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Oil prices cut earlier losses to trade roughly flat on Tuesday afternoon, as a surge in the dollar and signs of weaker demand in China weighed on the market.
U.S. light crude ended Tuesday's session down 4 cents at $47.55, setting a fresh three week low after dropping 2.5 percent in the previous session. The contract fell as low as $47.02 on Tuesday.
Benchmark Brent crude was up 16 cents at $50.89 a barrel by 2:20 p.m. ET (1820 GMT), after earlier touching a three-week low at $50.02.
If U.S. crude falls below $47 a barrel and Brent crude breaks below $50 a barrel, prices could test lows from June, said John Kilduff, a partner at Again Capital LLC.
"We're on the precipice of a large sell-off," he said.
Brent and U.S. crude both reached two-month highs in early August but have fallen gradually in the last few days, with falls accelerating on Monday.
Chinese oil refineries operated in July at their slowest daily rates since September, official data showed. The drop was steeper than expected, raising concerns over the state of Chinese demand and level of domestic stockpiles.
"People are taking a hard look at what the balance is," Kilduff said "We had seen in the past few weeks that demand growth was robust, and this turned that on its head."
Ample supply from big oil exporters, including members of the Organization of the Petroleum Exporting Countries and the United States, also encouraged investors to sell long positions bought in July during a period of rising prices, analysts said.
The dollar rallied on Tuesday to its highest in nearly three weeks against a basket of major currencies on an easing of the tensions around North Korea. A stronger dollar tends to limit demand for oil for buyers paying in other currencies.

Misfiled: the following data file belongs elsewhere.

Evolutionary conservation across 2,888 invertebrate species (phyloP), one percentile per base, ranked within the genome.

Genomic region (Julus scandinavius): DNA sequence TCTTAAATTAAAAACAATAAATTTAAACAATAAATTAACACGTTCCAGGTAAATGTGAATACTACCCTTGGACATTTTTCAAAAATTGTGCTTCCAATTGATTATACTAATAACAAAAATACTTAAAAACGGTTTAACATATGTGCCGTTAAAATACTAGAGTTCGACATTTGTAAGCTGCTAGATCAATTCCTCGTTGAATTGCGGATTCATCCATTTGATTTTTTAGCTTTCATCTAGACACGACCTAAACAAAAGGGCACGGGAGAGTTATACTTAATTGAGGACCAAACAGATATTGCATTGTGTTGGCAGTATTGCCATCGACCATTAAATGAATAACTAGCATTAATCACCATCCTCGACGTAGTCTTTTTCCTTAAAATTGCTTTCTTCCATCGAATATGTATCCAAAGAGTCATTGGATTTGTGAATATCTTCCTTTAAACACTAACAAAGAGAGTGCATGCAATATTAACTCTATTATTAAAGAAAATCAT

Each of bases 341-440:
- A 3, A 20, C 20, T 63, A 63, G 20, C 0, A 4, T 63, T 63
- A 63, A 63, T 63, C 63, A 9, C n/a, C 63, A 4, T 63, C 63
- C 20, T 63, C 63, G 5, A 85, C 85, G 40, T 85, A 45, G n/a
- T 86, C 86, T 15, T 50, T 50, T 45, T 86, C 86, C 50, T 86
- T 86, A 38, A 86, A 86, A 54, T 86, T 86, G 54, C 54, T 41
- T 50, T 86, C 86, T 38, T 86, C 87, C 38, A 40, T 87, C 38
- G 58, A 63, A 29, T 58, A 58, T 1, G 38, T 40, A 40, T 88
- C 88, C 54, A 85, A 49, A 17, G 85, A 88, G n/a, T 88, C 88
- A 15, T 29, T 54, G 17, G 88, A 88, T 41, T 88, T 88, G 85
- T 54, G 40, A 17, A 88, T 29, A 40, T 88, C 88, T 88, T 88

The dollar index, which measures its strength against a basket of six major currencies, climbed 0.4 percent on Monday.
An announcement by the Nigerian subsidiary of Royal Dutch Shell that it had lifted a force majeure on Bonny Light crude exports also added to the market surplus.
Efforts by OPEC and other producers to limit output have helped lift Brent past $50 a barrel, but production elsewhere, particularly in the United States, has undermined prices.
U.S. crude stockpiles likely fell for a seventh consecutive week, along with a probable fall in distillate and gasoline inventories, a preliminary Reuters poll showed.
The weekly U.S. crude inventory report from industry group the American Petroleum Institute was due to be published later on Tuesday. Official U.S. government statistics will be released on Wednesday.
"The focus remains on OPEC, U.S. inventories and disappointing China demand," said Hans van Cleef, senior energy economist at Dutch bank ABN Amro in Amsterdam. "Those concerns have triggered profit taking after a strong run-up in July."
— CNBC's Tom DiChristopher contributed to this report.